The Information Commissioner’s Office (ICO) has served a penalty of £130,000 on Powys County Council for breaching the Data Protection Act.

Powys County Council sent the details of a child protection case to the wrong recipient.

The £130,000 penalty is the highest that the ICO has served since it was given the power in April 2010 and follows a similar incident, which was reported by the council to the ICO in June last year.

The latest breach at Powys county Council occurred in February when two separate reports about child protection cases were sent to the same shared printer. It is thought that two pages from one report were then mistakenly collected with the papers from another case and were sent out without being checked. The recipient mistakenly received the two pages of the report and knew the identities of the parent and child whose personal details were included in the papers.

The recipient made a complaint to the council and a further complaint was also submitted by the recipient’s mother via her MP.

Assistant Commissioner for Wales, Anne Jones said:

“This is the third UK council in as many weeks to receive a monetary penalty for disclosing sensitive information about vulnerable people. It’s the most serious case yet and it has attracted a record fine. The distress that this incident would have caused to the individuals involved is obvious and made worse by the fact that the breach could have been prevented if Powys County Council had acted on our original recommendations.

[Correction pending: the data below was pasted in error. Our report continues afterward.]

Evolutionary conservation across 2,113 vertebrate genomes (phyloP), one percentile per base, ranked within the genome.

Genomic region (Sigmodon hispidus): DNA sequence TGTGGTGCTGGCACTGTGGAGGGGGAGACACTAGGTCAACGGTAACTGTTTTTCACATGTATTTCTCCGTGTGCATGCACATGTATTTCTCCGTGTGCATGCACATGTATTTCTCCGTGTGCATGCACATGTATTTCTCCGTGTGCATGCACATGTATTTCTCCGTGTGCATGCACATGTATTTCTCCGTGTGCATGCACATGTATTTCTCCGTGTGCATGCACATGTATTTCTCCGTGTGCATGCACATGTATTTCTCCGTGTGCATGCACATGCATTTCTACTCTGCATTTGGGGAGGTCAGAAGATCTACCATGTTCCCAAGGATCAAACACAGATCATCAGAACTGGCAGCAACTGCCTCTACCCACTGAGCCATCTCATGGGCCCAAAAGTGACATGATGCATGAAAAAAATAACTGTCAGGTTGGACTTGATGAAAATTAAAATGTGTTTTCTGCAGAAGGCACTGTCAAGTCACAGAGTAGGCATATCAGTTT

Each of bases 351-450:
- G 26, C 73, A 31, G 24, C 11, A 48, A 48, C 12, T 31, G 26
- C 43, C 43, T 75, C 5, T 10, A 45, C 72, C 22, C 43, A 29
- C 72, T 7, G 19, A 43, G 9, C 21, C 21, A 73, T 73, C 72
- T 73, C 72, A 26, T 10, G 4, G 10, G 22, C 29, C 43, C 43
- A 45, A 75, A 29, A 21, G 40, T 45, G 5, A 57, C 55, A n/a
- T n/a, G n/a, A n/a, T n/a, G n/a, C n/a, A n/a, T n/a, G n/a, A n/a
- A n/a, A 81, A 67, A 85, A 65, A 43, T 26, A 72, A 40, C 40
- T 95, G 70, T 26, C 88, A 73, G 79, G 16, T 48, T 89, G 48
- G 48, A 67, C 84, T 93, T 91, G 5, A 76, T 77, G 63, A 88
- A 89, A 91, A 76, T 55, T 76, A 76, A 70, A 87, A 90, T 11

“The ICO has also issued a legal notice ordering the council to take action to improve its data handling. Failure to do so will result in legal action being taken through the courts.

“There is clearly an underlying problem with data protection in social services departments and we will be meeting with stakeholders from across the UK’s local government sector to discuss how we can support them in addressing these problems.”

The Information Commissioners Office is pressing the Ministry of Justice for stronger powers to audit local councils’ and the NHS on their Data Protection Compliance.

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